For all its influence, the original Star Trek ran for just 79 episodes, from its Sept. 8, 1966 premiere, "The Man Trap," to "Turnabout Intruder," its June 3, 1969 finale. (Was it a coincidence that in both episodes, a woman – or shape-shifting facsimile – was after Captain Kirk or one of his crewmen?).
In between were some classics, many quality hours and, of course, a few duds (Spock's Brain, anyone?).
But which were the best? USA TODAY asked those close to the original series for their favorites, and we offer a few of our own.
Adam Nimoy, son of the late Leonard Nimoy (Mr. Spock), cites two of his father’s favorites:
The second-season premiere, "Amok Time," in which Spock, suffering from a seven-year-itch of titanic proportions, takes Kirk and Dr. McCoy to Vulcan, his home planet, as he prepares for an ancient mating ritual. “That’s where he introduced the Vulcan salute” — the famed split-fingered open hand accompanied by the words, “Live Long and Prosper” — Nimoy says. The episode features a rare joyous outburst from Spock, after he learns that he did not kill Kirk during their kal-if-fee battle on Vulcan.
Another is "The Devil in the Dark," which features Spock sharing an emotionally searing mind meld with the Horta, a silicon-based cave dweller trying to protect her eggs from being destroyed by space miners. “That was very challenging for him to do, melding himself with another entity and expressing what that being was going through,” Nimoy says.
Rod Roddenberry, son of late Star Trek creator Gene Roddenberry, also recommends "Devil in the Dark," along with perhaps the most critically acclaimed episode, "The City on the Edge of Forever," winner of the Hugo Award, a top science-fiction honor.
In that outing, Kirk and Spock, searching for McCoy, travel back to the 1930s using a time portal and grapple with letting decent, innocent Edith Keeler (Joan Collins) die so that her anti-war movement won't result in Hitler's victory in World War II.
“It was just so different. It showed they didn't have to be out in space, didn't have to be on a starship, didn't have to have laser beams," he says."Star Trek wasn't some spoofy, sci-fi thing. It was drama."
William Shatner, Captain Kirk himself, has a tougher time coming up with a favorite, because he says he hasn’t watched a lot of the episodes.
“One of my tortures is seeing myself on film, so I don’t watch,” he says. “So I take that the most popular episodes must be the ones that I would think are the best ones. So maybe "The Trouble with Tribbles" or something like that, but I don’t know for sure."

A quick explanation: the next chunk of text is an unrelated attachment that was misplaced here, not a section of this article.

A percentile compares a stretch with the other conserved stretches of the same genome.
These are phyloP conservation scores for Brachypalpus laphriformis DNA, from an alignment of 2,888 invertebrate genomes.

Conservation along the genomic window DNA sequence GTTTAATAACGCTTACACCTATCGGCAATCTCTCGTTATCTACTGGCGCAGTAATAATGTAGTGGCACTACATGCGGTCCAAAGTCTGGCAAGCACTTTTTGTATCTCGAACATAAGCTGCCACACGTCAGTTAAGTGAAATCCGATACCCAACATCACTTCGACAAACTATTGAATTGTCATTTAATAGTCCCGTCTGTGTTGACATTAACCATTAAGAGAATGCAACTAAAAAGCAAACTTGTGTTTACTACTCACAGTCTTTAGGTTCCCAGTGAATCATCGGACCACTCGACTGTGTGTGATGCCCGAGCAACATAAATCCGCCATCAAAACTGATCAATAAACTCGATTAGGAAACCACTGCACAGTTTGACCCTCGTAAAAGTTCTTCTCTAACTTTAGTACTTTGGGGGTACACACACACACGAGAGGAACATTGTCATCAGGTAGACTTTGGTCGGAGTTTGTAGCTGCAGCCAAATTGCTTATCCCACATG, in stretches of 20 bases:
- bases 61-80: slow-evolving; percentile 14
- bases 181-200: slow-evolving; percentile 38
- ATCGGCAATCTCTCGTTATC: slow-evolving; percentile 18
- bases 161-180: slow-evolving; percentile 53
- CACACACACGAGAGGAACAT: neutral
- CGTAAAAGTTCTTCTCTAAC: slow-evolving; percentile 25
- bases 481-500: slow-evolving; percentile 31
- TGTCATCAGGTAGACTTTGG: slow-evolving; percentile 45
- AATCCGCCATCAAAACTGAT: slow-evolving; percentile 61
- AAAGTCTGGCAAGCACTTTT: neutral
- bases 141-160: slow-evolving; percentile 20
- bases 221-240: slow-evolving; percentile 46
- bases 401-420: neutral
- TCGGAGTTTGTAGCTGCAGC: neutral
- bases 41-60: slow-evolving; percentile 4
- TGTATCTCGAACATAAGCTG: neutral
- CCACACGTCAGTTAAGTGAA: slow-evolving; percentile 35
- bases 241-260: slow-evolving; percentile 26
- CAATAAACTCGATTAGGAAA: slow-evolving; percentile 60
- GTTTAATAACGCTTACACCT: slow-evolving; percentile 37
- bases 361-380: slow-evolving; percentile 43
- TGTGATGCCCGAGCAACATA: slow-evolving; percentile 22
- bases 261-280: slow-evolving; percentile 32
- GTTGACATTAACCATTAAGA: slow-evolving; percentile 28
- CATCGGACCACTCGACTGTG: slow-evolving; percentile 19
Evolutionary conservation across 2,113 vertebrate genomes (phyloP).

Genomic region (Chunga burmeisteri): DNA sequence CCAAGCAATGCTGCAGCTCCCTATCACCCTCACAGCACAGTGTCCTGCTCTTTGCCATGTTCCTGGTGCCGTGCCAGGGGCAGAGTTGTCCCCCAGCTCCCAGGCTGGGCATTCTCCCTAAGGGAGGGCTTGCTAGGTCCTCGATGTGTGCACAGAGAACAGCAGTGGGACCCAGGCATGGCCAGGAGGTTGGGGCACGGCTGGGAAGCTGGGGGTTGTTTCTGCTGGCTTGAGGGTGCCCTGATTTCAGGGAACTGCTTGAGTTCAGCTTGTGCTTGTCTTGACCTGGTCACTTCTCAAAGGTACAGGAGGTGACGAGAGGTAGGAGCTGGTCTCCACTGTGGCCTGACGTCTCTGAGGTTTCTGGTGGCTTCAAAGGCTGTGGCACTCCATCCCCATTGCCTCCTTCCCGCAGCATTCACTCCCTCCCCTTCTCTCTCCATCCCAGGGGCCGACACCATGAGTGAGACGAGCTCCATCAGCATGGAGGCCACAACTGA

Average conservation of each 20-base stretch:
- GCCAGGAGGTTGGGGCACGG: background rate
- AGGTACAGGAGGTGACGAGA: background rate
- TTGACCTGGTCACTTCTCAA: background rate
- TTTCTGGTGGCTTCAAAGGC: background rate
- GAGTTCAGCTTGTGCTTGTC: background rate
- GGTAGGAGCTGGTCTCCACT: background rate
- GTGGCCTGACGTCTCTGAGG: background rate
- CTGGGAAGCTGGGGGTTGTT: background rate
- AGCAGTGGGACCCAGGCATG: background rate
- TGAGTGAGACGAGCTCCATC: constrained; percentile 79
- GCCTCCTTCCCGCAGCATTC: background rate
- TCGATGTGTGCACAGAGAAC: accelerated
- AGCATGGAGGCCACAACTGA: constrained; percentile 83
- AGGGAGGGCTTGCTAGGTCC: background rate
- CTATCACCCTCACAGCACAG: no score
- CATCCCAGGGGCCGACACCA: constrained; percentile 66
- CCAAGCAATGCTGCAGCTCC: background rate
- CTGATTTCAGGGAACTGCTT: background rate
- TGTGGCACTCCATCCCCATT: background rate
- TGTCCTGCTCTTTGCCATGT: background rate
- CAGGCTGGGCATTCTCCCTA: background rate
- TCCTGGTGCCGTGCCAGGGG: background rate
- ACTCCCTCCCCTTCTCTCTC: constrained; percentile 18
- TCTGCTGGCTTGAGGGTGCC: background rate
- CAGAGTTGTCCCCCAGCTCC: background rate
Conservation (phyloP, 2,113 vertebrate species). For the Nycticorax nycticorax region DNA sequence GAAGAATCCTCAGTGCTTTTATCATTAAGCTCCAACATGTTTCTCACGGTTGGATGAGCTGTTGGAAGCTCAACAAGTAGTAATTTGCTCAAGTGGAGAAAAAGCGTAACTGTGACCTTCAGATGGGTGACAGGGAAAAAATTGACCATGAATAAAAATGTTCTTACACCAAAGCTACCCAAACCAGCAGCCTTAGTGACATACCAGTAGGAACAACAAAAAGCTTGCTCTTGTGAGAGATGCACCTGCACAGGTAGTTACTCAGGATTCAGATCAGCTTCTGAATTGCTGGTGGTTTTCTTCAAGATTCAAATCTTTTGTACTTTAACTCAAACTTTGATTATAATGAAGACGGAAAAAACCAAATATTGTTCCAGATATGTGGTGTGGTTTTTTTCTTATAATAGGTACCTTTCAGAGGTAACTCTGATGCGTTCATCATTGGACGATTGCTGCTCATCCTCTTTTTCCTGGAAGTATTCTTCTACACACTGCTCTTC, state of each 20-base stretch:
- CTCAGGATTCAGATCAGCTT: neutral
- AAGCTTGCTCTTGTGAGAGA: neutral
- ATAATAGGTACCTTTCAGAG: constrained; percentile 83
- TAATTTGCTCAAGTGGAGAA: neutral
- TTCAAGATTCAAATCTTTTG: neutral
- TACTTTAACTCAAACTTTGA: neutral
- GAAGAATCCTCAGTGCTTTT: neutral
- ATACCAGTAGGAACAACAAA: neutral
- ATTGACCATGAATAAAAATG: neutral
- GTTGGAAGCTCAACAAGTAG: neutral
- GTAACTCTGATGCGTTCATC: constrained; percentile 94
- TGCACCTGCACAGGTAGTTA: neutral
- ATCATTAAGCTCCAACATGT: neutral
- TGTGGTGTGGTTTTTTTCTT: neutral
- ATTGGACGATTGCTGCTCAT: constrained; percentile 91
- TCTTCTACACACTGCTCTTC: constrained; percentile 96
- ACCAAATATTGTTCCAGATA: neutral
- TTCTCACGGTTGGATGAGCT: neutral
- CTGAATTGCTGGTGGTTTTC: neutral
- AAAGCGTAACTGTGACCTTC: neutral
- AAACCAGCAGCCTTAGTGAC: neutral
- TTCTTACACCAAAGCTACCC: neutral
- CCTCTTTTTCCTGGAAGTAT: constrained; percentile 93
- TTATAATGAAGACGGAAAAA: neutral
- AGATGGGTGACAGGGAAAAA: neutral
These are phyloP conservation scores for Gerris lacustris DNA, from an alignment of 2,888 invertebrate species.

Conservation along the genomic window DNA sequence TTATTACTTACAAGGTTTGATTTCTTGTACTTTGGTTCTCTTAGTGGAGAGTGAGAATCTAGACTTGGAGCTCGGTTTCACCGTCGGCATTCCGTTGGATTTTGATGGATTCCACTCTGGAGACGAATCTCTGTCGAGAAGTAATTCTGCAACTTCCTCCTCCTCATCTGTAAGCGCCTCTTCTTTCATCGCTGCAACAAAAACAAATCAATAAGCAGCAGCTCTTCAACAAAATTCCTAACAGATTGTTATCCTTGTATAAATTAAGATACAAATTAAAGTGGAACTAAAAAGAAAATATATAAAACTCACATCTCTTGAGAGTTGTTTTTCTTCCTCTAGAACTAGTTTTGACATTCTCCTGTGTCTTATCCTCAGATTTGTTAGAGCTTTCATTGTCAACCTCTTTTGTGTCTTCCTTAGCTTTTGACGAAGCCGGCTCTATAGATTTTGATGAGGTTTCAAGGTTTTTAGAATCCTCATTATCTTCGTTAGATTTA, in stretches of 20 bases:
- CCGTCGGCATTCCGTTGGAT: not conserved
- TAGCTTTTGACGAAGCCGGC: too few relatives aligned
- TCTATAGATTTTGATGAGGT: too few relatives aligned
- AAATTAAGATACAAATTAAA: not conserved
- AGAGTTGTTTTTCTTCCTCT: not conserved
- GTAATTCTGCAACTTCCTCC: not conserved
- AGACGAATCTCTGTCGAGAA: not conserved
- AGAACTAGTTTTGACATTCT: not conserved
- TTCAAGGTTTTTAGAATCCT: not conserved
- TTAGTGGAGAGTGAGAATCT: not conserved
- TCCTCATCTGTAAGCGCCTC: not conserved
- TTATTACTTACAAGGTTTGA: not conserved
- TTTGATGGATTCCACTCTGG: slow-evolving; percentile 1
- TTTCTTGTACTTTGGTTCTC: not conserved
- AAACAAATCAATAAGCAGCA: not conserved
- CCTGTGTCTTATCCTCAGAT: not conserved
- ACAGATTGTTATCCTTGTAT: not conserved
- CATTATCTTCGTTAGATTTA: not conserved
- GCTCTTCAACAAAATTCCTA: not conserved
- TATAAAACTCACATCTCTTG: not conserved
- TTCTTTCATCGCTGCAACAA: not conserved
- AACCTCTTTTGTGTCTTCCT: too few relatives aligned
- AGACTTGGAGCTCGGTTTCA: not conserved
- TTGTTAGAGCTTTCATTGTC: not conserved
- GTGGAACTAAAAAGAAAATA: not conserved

"Tribbles," known to even the most casual Trek fan, features cute, hairy furballs that just eat and procreate, adding tension at a space station occupied by both the Enterprise crew and their adversaries from a Klingon battle cruiser. The Tribbles prove their worth as good judges of Klingon evil.
Here are some of our favorites:
In "Balance of Terror", Trek introduces Romulans: ship captain (Mark Lenard, who later played Spock’s Vulcan father, Sarek, and then a Klingon captain in Star Trek: The Motion Picture) and the crew of a ship with a cloaking device that makes it invisible. The chess-like battle of wits between Kirk and the Romulan offers great twists and suspense, while dealing with prejudice as a crew member suspects Spock because of the physical similarity between Vulcans and Romulans. The episode is based on a 1957 World War II submarine movie, The Enemy Below.
"Space Seed" introduced Khan Noonien Singh (Ricardo Montalban) and his crew, the superhuman products of a genetic enhancement project on Earth, and raised one of Trek’s core questions: What happens when man creates beings superior to himself? Khan was such a popular character that he returned in Star Trek II: The Wrath of Khan and in the most recent Trek film, 2013's Star Trek Into Darkness, where he was played by Benedict Cumberbatch.
"Shore Leave" includes Alice and the White Rabbit from Alice in Wonderland as the Enterprise crew’s wildest imaginations come to life on an amusement-park planet designed by a vastly superior race.
"The Menagerie" and "Where No Man Has Gone Before" have historical significance. The two-part "Menagerie" repackaged scenes from Trek’s original pilot, "The Cage," which featured Shatner’s predecessor, Jeffrey Hunter, as Captain Christopher Pike, as evidence in a court martial proceeding against Spock.
"Where No Man Has Gone Before" was the second pilot, and the first episode featuring Shatner as Kirk, James Doohan as Chief Engineer Montgomery "Scotty" Scott and George Takei as helmsman Sulu.